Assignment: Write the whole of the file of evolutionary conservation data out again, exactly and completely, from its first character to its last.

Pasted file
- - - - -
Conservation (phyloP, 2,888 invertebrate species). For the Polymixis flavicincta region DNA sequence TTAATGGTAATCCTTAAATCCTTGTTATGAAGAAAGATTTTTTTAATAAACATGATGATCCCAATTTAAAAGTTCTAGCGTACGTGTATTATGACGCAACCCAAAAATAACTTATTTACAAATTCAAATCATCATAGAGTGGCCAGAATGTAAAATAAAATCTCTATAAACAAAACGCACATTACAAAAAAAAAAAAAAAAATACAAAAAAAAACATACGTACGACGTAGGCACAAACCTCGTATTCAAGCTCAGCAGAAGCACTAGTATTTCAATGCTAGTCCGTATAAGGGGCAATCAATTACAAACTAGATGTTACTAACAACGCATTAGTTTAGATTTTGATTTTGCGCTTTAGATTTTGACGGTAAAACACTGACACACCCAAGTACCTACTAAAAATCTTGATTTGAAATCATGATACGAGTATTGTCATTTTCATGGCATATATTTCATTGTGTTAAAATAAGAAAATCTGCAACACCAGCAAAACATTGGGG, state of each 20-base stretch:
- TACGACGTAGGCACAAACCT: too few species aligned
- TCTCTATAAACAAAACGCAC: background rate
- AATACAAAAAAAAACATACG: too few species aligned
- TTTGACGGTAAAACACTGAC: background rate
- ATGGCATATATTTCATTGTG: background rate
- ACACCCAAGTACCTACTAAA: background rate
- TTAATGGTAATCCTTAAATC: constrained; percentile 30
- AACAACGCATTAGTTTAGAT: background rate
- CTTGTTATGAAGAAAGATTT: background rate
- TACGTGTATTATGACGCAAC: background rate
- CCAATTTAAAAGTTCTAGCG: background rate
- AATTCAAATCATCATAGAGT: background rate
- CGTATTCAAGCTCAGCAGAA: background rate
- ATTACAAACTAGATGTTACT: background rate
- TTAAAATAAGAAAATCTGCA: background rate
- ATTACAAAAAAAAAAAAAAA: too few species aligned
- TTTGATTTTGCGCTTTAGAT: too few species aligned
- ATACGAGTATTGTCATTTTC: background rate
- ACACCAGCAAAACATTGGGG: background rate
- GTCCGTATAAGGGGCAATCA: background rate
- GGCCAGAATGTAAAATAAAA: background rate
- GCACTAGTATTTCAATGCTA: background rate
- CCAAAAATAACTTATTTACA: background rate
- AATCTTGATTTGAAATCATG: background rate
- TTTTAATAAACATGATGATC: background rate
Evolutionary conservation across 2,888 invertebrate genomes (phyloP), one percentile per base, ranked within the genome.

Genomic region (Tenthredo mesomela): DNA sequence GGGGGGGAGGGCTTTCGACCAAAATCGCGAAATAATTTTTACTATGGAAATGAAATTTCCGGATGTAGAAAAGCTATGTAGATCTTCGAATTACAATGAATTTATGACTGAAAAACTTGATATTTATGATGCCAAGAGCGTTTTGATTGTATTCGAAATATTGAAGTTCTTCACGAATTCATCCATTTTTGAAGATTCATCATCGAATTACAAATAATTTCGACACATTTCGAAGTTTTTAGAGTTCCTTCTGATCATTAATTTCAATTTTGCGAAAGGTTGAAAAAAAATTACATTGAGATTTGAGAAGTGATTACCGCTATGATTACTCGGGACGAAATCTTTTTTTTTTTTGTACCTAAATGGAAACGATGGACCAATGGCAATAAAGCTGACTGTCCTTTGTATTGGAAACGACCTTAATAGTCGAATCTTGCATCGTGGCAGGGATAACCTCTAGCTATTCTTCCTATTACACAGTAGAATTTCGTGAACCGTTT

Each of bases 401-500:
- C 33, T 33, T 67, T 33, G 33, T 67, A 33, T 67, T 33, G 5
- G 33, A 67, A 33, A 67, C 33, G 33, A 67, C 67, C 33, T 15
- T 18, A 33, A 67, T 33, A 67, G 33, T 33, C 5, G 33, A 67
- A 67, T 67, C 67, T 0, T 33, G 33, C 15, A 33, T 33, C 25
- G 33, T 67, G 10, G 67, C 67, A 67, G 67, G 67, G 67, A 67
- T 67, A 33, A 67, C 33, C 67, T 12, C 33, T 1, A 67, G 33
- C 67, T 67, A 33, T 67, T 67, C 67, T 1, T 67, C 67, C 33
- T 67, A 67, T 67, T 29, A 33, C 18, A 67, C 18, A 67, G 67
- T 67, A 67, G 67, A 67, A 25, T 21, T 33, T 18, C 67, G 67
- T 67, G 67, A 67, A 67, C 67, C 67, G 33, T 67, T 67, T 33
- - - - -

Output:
Conservation (phyloP, 2,888 invertebrate species). For the Polymixis flavicincta region DNA sequence TTAATGGTAATCCTTAAATCCTTGTTATGAAGAAAGATTTTTTTAATAAACATGATGATCCCAATTTAAAAGTTCTAGCGTACGTGTATTATGACGCAACCCAAAAATAACTTATTTACAAATTCAAATCATCATAGAGTGGCCAGAATGTAAAATAAAATCTCTATAAACAAAACGCACATTACAAAAAAAAAAAAAAAAATACAAAAAAAAACATACGTACGACGTAGGCACAAACCTCGTATTCAAGCTCAGCAGAAGCACTAGTATTTCAATGCTAGTCCGTATAAGGGGCAATCAATTACAAACTAGATGTTACTAACAACGCATTAGTTTAGATTTTGATTTTGCGCTTTAGATTTTGACGGTAAAACACTGACACACCCAAGTACCTACTAAAAATCTTGATTTGAAATCATGATACGAGTATTGTCATTTTCATGGCATATATTTCATTGTGTTAAAATAAGAAAATCTGCAACACCAGCAAAACATTGGGG, state of each 20-base stretch:
- TACGACGTAGGCACAAACCT: too few species aligned
- TCTCTATAAACAAAACGCAC: background rate
- AATACAAAAAAAAACATACG: too few species aligned
- TTTGACGGTAAAACACTGAC: background rate
- ATGGCATATATTTCATTGTG: background rate
- ACACCCAAGTACCTACTAAA: background rate
- TTAATGGTAATCCTTAAATC: constrained; percentile 30
- AACAACGCATTAGTTTAGAT: background rate
- CTTGTTATGAAGAAAGATTT: background rate
- TACGTGTATTATGACGCAAC: background rate
- CCAATTTAAAAGTTCTAGCG: background rate
- AATTCAAATCATCATAGAGT: background rate
- CGTATTCAAGCTCAGCAGAA: background rate
- ATTACAAACTAGATGTTACT: background rate
- TTAAAATAAGAAAATCTGCA: background rate
- ATTACAAAAAAAAAAAAAAA: too few species aligned
- TTTGATTTTGCGCTTTAGAT: too few species aligned
- ATACGAGTATTGTCATTTTC: background rate
- ACACCAGCAAAACATTGGGG: background rate
- GTCCGTATAAGGGGCAATCA: background rate
- GGCCAGAATGTAAAATAAAA: background rate
- GCACTAGTATTTCAATGCTA: background rate
- CCAAAAATAACTTATTTACA: background rate
- AATCTTGATTTGAAATCATG: background rate
- TTTTAATAAACATGATGATC: background rate
Evolutionary conservation across 2,888 invertebrate genomes (phyloP), one percentile per base, ranked within the genome.

Genomic region (Tenthredo mesomela): DNA sequence GGGGGGGAGGGCTTTCGACCAAAATCGCGAAATAATTTTTACTATGGAAATGAAATTTCCGGATGTAGAAAAGCTATGTAGATCTTCGAATTACAATGAATTTATGACTGAAAAACTTGATATTTATGATGCCAAGAGCGTTTTGATTGTATTCGAAATATTGAAGTTCTTCACGAATTCATCCATTTTTGAAGATTCATCATCGAATTACAAATAATTTCGACACATTTCGAAGTTTTTAGAGTTCCTTCTGATCATTAATTTCAATTTTGCGAAAGGTTGAAAAAAAATTACATTGAGATTTGAGAAGTGATTACCGCTATGATTACTCGGGACGAAATCTTTTTTTTTTTTGTACCTAAATGGAAACGATGGACCAATGGCAATAAAGCTGACTGTCCTTTGTATTGGAAACGACCTTAATAGTCGAATCTTGCATCGTGGCAGGGATAACCTCTAGCTATTCTTCCTATTACACAGTAGAATTTCGTGAACCGTTT

Each of bases 401-500:
- C 33, T 33, T 67, T 33, G 33, T 67, A 33, T 67, T 33, G 5
- G 33, A 67, A 33, A 67, C 33, G 33, A 67, C 67, C 33, T 15
- T 18, A 33, A 67, T 33, A 67, G 33, T 33, C 5, G 33, A 67
- A 67, T 67, C 67, T 0, T 33, G 33, C 15, A 33, T 33, C 25
- G 33, T 67, G 10, G 67, C 67, A 67, G 67, G 67, G 67, A 67
- T 67, A 33, A 67, C 33, C 67, T 12, C 33, T 1, A 67, G 33
- C 67, T 67, A 33, T 67, T 67, C 67, T 1, T 67, C 67, C 33
- T 67, A 67, T 67, T 29, A 33, C 18, A 67, C 18, A 67, G 67
- T 67, A 67, G 67, A 67, A 25, T 21, T 33, T 18, C 67, G 67
- T 67, G 67, A 67, A 67, C 67, C 67, G 33, T 67, T 67, T 33